BlackBerry buyout: Should investors take the $4.7B offer?
BlackBerry's takeover by Fairfax Financial has analysts advising investors to take their money and get out. Fairfax has offered Blackberry investors $9 per share, or $4.7 billion total, to take the company private.
BlackBerry agreed in principal on Monday to be acquired by its largest shareholder, Canadian insurance company Fairfax Financial, for $9 a share, in a $4.7 billion deal that would see the firm go private. BlackBerry has now entered a shop period where it can solicit, receive and enter into negotiations with other interested parties for about six weeks.
But Scott Redler, chief strategic officer at T3live.com, told CNBC Asia's Squawk Box on Tuesday that he doubted investors would get a better deal than this.
"I think they should take their $4.7 billion offer and run," said Redler. "At this point if you were in it, sell it here, don't wait for higher bids and look at better opportunities," he added.
News of the potential buyout comes just after the firm announced a massive restructuring on Friday, which included slashing 4,500 jobs and a revised second-quarter earnings forecast.
The company said it expects a second-quarter loss excluding items of 47 cents to 51 cents per share, more than the 27-cent per share loss it posted in the same quarter last year. It also expects revenue to decline to $2.6 billion from $3.1 billion a year ago.
The news savaged the company's stock value, with shares tumbling 17 percent on Friday.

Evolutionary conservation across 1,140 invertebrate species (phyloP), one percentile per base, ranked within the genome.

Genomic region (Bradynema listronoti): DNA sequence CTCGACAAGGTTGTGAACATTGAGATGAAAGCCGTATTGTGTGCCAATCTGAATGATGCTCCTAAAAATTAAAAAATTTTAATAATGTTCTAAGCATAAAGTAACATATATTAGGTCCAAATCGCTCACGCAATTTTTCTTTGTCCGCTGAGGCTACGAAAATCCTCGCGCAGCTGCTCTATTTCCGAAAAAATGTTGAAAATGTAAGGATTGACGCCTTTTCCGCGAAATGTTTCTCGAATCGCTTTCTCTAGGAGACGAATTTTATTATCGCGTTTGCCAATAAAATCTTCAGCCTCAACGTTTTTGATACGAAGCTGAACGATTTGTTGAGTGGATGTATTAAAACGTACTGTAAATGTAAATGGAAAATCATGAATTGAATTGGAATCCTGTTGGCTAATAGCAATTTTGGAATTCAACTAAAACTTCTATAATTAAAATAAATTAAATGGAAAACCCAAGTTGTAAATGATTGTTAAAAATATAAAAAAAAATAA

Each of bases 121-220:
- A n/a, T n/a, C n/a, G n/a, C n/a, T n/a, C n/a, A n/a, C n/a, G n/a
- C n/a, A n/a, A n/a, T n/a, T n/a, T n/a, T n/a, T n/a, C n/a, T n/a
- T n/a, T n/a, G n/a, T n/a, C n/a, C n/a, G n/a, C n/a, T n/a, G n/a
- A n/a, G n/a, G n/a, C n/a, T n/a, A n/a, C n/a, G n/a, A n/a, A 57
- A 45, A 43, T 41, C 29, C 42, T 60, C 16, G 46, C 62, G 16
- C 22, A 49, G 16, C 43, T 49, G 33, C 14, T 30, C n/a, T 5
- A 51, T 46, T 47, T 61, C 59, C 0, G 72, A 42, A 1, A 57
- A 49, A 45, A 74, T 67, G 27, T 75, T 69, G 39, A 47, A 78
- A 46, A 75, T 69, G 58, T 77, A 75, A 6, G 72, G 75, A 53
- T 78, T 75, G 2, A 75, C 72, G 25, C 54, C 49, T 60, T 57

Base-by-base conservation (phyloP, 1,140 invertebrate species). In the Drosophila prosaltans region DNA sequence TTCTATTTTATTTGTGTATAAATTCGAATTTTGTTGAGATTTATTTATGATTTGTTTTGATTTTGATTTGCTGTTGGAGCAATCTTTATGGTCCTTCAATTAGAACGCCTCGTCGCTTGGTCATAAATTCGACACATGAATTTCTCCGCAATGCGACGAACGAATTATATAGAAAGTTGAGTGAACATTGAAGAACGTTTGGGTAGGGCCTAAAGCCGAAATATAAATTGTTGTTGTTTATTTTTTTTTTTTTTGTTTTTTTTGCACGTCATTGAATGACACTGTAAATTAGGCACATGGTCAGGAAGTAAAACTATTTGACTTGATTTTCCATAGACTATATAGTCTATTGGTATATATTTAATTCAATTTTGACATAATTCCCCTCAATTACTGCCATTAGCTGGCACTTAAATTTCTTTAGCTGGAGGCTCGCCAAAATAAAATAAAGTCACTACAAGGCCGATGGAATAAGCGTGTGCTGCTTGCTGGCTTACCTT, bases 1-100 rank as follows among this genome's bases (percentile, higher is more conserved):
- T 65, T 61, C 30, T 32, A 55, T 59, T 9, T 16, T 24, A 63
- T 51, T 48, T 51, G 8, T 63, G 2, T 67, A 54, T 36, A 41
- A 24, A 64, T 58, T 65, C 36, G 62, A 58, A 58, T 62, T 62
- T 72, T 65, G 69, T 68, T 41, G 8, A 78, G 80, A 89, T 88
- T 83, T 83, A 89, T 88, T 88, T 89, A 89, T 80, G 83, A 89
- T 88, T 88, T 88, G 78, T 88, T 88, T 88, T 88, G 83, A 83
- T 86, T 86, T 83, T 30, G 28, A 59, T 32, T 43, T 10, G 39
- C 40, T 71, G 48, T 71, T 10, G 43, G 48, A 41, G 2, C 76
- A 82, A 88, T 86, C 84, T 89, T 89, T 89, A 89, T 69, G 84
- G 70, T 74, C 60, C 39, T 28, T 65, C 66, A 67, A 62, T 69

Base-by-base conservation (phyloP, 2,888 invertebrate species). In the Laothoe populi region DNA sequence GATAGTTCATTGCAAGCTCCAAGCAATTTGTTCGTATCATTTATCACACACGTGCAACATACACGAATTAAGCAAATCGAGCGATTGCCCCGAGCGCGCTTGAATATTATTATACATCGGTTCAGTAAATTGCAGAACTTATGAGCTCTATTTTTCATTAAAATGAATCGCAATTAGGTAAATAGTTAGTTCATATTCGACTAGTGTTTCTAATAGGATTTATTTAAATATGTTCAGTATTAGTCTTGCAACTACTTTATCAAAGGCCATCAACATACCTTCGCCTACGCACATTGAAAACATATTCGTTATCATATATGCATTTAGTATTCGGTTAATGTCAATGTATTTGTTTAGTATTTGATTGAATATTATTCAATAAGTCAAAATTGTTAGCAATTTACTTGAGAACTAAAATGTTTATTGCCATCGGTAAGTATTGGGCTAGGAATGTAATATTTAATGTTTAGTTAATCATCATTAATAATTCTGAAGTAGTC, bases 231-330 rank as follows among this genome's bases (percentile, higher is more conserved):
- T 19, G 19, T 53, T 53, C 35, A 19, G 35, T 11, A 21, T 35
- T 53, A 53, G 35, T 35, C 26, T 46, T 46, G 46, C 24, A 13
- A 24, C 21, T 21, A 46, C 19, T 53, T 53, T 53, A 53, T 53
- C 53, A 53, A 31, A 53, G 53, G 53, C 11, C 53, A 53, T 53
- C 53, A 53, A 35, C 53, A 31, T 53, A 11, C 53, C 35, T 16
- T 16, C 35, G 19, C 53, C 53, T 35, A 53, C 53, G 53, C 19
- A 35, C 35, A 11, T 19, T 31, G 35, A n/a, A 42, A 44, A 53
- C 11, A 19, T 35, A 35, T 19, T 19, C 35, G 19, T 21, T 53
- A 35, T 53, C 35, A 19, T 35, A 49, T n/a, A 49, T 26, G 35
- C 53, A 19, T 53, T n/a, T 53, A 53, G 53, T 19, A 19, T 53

"[The takeover] is the best thing that could have could have happened to you [as an investor in BlackBerry]," said Dan Niles of Alpha One Capital Partners.
"When was the last time you saw a company of BlackBerry's size cut revenue forecasts by almost 50 percent in a pre-announcement?" he added.
BlackBerry's fortunes have certainly deteriorated in recent times. Shares have declined around 90 percent from over $80 per share in mid-2009 to around $8.82 per share as of Monday's close.
T3live.com's Redler said BlackBerry was on its way down and the move to go private was unlikely to change the firm's fortunes.
"The writing has been on the wall. [BlackBerry has] been trapped in a downtrend [since] well before 2013... They are lucky to get $5 billion. If they didn't it could be bankruptcy in six months or less," he said.
"[You] can't be a one trick pony... you can't survive. They had no apps or ecosystem, just like Dell, except for email etc. Then they were late on the iPad-type product," added Redler.
However, some investors must have viewed Monday's potential takeover positively, as the stock jumped nearly 5 percent before retreating slightly.
The owner of Fairfax Financial, Prem Watsa, is considered by many to be the 'Warren Buffett of Canada,' and a well-established value investor, which could have helped boost sentiment.
Sanjeev Kumar at Delamore Consulting said earlier this month that if BlackBerry were to go private, it could unlock "serious value" in the firm.
"As a private company BlackBerry can focus on unlocking value from various parts of its business including the research and development driving the overall growth in revenues and profits going forward… In about two years' time the new BlackBerry will potentially look like a very different company and could provide a very juicy exit for the new owners. In short, there is serious value in BlackBerry," he said.
Fairfax Financial is not obligated to follow through on the agreement, and is currently trying to raise financing from Bank of America Merrill Lynch and BMO Capital Markets.
— By CNBC's Katie Holliday: Follow her on Twitter